He had decided to live forever or die in the attempt. Set in Italy during World War II, this is the story of a bombardier named Yossarian, a hero who is furious because thousands of people he has never met are trying to kill him. Joseph Heller's unforgettable novel is a hilarious and tragic satire on military madness, and the tale of one man's efforts to survive it. This fiftieth-anniversary edition celebrates Heller's masterpiece with an introduction by Howard Jacobson, rare images from Heller's personal archive and essays by the likes of Norman Mailer, Anthony Burgess and Christopher Hitchens. "Reading Catch-22" is nothing less than a rite of passage. Here, at last, is the definitive edition of a classic of world literature.
There was a time when reading Joseph Heller's classic satire on the murderous insanity of war was nothing less than a rite of passage. Echoes of Yossarian, the wise-ass bombardier who was too smart to die but not smart enough to find a way out of his predicament, could be heard throughout the counterculture. As a result, it's impossible not to consider Catch-22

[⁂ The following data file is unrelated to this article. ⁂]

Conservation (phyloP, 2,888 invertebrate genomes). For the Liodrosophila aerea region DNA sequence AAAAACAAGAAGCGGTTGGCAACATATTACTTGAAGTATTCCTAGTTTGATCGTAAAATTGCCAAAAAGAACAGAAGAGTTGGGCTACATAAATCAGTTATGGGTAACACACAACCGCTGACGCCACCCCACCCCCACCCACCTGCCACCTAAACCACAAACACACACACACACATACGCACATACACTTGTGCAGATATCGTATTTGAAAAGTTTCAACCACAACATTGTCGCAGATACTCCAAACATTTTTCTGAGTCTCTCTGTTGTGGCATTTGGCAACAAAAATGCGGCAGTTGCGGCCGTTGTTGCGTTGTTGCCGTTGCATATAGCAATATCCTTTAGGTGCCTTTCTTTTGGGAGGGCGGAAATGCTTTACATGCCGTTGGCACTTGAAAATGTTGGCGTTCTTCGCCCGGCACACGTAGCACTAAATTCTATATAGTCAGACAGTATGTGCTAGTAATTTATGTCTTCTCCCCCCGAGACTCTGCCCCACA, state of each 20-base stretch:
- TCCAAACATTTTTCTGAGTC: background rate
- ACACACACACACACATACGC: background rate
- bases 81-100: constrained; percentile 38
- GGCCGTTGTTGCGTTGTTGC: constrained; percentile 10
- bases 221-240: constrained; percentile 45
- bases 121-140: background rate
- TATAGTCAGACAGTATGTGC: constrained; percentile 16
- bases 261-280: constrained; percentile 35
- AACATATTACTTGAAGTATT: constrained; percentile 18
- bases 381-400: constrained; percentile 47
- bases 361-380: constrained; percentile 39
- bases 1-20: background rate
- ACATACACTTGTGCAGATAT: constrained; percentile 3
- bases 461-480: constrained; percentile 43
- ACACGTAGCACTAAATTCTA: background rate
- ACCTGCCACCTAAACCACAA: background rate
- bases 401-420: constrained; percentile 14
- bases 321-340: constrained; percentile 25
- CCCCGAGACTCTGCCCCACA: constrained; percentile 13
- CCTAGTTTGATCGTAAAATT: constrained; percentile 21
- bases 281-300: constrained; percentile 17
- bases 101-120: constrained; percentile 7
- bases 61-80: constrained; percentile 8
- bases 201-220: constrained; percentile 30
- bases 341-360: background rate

to be something of a period piece. But 40 years on, the novel's undiminished strength is its looking-glass logic. Again and again, Heller's characters demonstrate that what is commonly held to be good, is bad; what is sensible, is nonsense.
Yossarian says, "You're talking about winning the war, and I am talking about winning the war and keeping alive."
"Exactly," Clevinger snapped smugly. "And which do you think is more important?"
"To whom?" Yossarian shot back. "It doesn't make a damn bit of difference who wins the war to someone who's dead."
"I can't think of another attitude that could be depended upon to give greater comfort to the enemy."
"The enemy," retorted Yossarian with weighted precision, "is anybody who's going to get you killed, no matter which side he's on."
Mirabile dictu, the book holds up post-Reagan, post-Gulf War. It's a good thing, too. As long as there's a military, that engine of lethal authority, Catch-22 will shine as a handbook for smart-alecky pacifists. It's an utterly serious and sad, but damn funny book.